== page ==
Sunday, December 19, 2010


For some time now my white cells have been too low in number. My WBC is 2.8 k/mm3 (2,800 per cubic millimeter of blood) and the count should be above 4.0 k/mm3.

It was slipping way before I had radiation, but it has gotten worse since. And it's also gone back in a positive direction. In 2008 it was as low as 2.2.

My neutrophils count is also sometimes a little low, as it is now.

Scouring the web is not turning up much on this condition. It could be from radiation, I suppose, but the numbers and dates of treatment don't seem to correlate. Or there might be something wrong with my bone marrow, unrelated to prostate cancer. It's a mystery right now, because I have not seen a hematologist. My primary care doc wants to keep an eye on it right now. He says he would have referred me if I had been having trouble with infections (I haven't).

Beaumont Hospital Launches Study of Single-Dose Radiation Treatment for Prostate Cancer

A single, 15 minute treatment for prostate cancer? Sounds appealing to me, knowing what surgery and two months of IMRT was like.
Beaumont Hospital Launches Study of Single-Dose Radiation Treatment for Prostate Cancer

Wednesday, December 1, 2010

age distribution of prostate cancer

Here are some interesting age-related statistics about prostate cancer in the US, from the SEER database.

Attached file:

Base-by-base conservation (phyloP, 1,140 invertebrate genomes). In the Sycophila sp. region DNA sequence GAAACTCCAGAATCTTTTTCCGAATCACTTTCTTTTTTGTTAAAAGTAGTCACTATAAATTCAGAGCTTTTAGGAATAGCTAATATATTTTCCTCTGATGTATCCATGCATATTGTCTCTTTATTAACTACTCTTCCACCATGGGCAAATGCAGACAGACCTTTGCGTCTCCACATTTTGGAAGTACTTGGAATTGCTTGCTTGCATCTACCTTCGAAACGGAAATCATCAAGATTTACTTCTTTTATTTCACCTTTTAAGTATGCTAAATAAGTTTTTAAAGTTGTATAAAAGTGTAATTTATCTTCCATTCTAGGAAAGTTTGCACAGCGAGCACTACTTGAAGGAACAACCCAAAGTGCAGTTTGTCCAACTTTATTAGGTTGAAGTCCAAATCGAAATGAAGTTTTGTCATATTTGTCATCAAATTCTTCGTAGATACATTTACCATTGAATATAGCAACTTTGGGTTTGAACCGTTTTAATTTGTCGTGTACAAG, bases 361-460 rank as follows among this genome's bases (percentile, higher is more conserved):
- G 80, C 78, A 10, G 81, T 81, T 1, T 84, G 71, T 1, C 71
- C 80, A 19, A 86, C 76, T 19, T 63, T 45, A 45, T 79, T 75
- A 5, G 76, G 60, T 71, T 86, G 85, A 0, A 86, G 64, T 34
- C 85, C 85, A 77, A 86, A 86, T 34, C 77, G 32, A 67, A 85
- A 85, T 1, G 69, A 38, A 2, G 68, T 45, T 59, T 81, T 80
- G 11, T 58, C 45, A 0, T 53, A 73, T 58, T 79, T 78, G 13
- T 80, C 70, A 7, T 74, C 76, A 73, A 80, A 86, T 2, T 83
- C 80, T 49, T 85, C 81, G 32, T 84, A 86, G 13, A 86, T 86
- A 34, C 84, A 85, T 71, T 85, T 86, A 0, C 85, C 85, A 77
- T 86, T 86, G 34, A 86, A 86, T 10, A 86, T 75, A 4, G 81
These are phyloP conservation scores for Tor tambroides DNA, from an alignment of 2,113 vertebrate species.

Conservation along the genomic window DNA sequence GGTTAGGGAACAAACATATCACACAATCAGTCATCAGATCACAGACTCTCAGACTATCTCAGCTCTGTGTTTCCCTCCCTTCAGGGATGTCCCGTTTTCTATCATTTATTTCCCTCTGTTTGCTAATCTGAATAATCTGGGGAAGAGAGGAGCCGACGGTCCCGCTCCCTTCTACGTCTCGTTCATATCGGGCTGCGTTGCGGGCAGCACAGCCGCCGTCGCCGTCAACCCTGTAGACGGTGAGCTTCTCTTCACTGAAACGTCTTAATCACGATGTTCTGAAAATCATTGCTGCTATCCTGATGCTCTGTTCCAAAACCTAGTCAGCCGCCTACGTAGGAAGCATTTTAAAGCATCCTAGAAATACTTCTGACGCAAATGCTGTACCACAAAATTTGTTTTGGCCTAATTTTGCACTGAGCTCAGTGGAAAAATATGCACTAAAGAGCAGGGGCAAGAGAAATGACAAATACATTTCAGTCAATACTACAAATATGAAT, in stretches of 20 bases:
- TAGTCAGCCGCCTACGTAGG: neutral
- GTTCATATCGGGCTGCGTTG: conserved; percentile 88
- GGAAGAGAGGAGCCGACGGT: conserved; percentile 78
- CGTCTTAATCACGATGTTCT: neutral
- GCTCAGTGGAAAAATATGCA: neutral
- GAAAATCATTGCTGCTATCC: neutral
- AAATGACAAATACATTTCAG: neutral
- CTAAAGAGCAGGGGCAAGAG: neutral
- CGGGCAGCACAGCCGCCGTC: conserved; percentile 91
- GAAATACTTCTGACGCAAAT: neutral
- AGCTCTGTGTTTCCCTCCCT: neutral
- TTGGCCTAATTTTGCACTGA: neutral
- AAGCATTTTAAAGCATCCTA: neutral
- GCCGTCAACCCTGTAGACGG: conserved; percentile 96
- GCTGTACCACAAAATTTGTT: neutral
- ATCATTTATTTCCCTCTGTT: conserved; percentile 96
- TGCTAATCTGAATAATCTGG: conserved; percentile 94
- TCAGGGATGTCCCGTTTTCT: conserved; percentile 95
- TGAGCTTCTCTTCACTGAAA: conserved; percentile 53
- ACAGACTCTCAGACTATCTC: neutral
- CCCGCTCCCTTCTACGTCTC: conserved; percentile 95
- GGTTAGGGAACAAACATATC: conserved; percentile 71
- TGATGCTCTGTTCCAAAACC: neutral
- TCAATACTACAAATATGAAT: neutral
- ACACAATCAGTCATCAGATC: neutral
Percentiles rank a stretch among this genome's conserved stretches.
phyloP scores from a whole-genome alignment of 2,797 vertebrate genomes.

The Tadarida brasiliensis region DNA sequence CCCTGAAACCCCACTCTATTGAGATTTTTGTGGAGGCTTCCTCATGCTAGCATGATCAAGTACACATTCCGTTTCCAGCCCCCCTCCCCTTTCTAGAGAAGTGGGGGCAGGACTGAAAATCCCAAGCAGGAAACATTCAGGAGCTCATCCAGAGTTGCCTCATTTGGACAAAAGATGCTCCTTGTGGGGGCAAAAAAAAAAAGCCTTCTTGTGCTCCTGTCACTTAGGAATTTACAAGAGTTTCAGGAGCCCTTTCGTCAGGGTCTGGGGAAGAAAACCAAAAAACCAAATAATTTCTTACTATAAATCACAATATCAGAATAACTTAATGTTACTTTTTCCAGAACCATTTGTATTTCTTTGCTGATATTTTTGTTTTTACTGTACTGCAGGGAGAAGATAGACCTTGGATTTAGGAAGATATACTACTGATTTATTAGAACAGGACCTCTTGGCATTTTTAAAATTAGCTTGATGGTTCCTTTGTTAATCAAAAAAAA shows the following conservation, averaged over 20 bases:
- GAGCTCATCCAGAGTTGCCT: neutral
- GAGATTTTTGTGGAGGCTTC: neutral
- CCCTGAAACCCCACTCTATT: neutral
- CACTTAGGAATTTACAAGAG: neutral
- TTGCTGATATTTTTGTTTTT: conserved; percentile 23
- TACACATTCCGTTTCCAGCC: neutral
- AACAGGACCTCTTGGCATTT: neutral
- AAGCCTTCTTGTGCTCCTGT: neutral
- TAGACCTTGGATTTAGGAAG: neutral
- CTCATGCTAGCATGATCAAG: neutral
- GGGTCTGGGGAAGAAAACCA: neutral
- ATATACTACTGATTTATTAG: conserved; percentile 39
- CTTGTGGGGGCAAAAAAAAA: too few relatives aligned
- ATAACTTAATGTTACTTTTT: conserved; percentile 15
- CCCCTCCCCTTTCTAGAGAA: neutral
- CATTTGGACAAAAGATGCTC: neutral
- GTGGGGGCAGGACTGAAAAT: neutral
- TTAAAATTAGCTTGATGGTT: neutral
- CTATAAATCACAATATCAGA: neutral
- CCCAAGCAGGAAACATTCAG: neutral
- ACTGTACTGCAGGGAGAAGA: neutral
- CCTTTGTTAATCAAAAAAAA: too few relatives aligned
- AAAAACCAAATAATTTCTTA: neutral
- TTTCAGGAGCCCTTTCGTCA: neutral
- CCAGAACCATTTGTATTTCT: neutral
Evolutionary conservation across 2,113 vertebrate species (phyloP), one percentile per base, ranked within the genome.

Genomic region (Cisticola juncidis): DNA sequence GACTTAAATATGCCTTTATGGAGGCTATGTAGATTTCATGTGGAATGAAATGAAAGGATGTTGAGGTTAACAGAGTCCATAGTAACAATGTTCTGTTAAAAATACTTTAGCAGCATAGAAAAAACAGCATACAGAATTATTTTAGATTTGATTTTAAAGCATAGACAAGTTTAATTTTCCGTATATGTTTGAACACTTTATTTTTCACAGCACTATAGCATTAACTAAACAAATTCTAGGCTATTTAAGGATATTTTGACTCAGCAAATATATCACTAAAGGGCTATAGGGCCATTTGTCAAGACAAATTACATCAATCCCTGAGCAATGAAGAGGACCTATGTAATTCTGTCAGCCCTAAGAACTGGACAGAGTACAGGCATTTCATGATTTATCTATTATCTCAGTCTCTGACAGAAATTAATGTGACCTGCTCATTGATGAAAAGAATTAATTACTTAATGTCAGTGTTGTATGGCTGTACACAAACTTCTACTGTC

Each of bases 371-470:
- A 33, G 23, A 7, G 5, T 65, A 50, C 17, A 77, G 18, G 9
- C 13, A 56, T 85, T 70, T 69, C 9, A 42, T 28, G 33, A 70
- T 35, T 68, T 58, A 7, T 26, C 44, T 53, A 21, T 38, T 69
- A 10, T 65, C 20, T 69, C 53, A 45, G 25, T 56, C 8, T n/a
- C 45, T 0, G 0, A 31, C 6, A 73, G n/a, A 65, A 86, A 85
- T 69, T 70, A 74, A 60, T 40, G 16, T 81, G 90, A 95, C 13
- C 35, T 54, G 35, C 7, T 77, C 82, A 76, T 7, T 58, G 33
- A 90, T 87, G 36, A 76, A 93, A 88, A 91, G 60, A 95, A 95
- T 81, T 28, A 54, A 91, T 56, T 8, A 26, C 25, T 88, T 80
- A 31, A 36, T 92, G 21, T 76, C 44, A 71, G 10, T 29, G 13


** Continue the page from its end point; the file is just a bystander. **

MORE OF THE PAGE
From 2003 to 2007:

The median age at diagnosis was 67.

  • 0.0% were diagnosed at age 34 or younger (that doesn't mean zero in absolute numbers, just percent)
  • 0.6% were diagnosed between age 35 and 44 (that was my age bracket at diagnosis)
  • 8.9% were diagnosed from age 45 to 54 (still a small fraction)
  • 29.9% were diagnosed from 55 to 64 (now we're talking)
  • 35.3% were diagnosed between 65 and 74
  • 20.7% between 75 and 84
  • 4.6%  85 and older

The median age at death was 80.

  • 0.0% (again, this is percent, not saying zero men in absolute numbers) of the men who died from prostate cancer were 34 or younger.
  • 0.1% of the deaths from prostate cancer occurred between 35 and 44.
  • 1.4% of the deaths were between 45 and 54
  • 7.5% between 55 and 64
  • 19.9% between 65 and 74
  • 40.3% between 75 and 84
  •  30.8% were 85 and older. 

24.7 out of every 100,000 male deaths per year are from prostate cancer.  This number has been in decline since the early 1990's.  This figure is dwarfed by that of cardiovascular disease.

Photo credits (used under Creative Commons license):  alper and deVos